It's 7 km from the toll bridge crossing the Nam Song. Most people arrive by tuk-tuk, motorbike or bicycle. The road is flat, but very rocky, so if you come by bicycle, be prepared for a sore butt. We decided to walk. The road is well-marked with signs both in Lao and English, but beware of signs attempting to sidetrack you to other caves. These other caves might be perfectly charming, we didn't have time to investigate, but the signs you want to follow are clearly marked "Blue Lagoon." The road is very dusty, and walkers are low men on the totem pole, so we were pretty ragged by the time we arrived. An entrance fee of 10,000 kip is the price of admission.
The lagoon is indeed very blue. On one side there is a rope tied to a large tree. You can climb the tree or swing on the rope to plop into the lagoon. Nearly every doing this was a Westerner in his/her 20s. On the other side of the lagoon, there are mostly Asians wading in the water and looking with amusement at the fleshy farangs cavorting in their skimpy bathing suits.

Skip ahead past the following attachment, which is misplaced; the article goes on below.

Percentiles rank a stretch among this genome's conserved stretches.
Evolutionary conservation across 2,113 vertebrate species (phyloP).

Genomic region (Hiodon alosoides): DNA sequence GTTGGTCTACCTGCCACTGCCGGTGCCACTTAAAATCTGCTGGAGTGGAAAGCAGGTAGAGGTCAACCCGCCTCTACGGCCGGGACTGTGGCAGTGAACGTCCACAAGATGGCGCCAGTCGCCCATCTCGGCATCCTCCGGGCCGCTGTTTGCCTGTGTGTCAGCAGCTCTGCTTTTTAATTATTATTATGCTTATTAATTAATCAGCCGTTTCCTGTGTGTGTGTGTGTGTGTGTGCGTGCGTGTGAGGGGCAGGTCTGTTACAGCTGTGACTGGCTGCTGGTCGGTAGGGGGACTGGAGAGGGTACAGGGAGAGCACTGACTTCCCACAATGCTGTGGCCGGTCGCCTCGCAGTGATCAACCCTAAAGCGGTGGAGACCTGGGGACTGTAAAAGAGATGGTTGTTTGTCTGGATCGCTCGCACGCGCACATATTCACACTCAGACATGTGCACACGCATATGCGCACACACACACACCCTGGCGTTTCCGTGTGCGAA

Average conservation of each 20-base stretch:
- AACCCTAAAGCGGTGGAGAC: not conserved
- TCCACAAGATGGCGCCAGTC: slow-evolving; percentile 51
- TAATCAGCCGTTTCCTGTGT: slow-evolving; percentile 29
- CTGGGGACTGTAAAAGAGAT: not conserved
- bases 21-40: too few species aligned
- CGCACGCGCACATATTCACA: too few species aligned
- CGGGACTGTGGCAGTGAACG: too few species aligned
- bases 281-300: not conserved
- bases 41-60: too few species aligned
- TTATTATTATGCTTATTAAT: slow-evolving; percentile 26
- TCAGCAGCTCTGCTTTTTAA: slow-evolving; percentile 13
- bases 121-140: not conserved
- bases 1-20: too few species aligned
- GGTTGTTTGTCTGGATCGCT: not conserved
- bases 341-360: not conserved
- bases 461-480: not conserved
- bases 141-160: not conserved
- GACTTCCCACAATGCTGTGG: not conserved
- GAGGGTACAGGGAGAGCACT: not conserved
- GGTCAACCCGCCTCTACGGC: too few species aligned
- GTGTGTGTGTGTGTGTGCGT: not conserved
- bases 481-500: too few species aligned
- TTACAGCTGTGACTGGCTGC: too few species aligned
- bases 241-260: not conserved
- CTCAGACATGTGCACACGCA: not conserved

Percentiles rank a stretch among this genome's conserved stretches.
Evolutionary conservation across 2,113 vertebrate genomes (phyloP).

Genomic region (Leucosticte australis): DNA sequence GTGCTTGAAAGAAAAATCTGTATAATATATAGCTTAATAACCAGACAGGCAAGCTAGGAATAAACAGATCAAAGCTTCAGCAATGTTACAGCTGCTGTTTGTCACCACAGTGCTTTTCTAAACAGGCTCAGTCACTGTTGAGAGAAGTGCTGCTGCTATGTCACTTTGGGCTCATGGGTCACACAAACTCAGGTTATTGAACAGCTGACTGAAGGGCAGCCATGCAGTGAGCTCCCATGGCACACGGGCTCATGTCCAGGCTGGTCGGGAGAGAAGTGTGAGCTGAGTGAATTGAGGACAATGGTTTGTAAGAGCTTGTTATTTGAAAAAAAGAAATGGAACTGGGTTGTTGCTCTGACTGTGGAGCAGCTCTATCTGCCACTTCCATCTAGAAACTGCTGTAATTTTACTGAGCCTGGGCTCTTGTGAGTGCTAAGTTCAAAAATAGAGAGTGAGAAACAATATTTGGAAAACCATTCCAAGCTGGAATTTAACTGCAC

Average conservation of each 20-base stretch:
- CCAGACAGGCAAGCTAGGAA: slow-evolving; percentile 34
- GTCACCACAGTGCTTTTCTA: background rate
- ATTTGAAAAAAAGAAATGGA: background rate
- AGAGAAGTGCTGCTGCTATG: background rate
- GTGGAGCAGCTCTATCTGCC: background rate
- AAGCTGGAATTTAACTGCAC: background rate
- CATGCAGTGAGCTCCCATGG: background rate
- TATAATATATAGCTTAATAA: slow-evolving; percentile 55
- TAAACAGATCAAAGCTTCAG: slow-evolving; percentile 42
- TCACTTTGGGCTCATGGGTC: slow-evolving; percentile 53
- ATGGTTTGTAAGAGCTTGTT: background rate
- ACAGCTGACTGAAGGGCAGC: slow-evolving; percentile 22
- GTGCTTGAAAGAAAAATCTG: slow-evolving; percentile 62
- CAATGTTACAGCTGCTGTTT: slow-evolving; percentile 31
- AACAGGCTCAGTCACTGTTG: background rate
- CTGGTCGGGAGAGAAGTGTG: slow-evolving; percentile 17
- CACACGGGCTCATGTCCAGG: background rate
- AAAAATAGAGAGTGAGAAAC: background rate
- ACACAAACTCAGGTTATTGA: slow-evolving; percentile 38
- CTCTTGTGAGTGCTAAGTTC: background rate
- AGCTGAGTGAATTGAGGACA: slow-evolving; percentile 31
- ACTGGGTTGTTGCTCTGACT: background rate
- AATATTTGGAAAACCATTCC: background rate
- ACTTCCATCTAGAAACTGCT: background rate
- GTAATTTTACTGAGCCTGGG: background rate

Running across the center of the lagoon is a foot bridge leading to a restaurant and the path to the cave. The climb up the mountain is very steep and treacherous, but there are bamboo hand rails throughout. When you reach the cave entrance, you will have had about 20-30 minutes of strenuous aerobic activity. If you didn't bring your own torch, you can rent one for 10,000 kip before you enter the cave. After climbing over some very slippery rocks you reach the center of the large cave with a small reclining Buddha. This part of the cave is bathed with natural light. If you want to explore further you can continue to the other side of the cave. We didn't do that because it was too slippery for us.
For our return trip, we decided to hire a tuk-tuk. There were several parked in the shade near the lagoon. The price was 100,000 kip to return to town, or 80,000 if you get off before the toll bridge.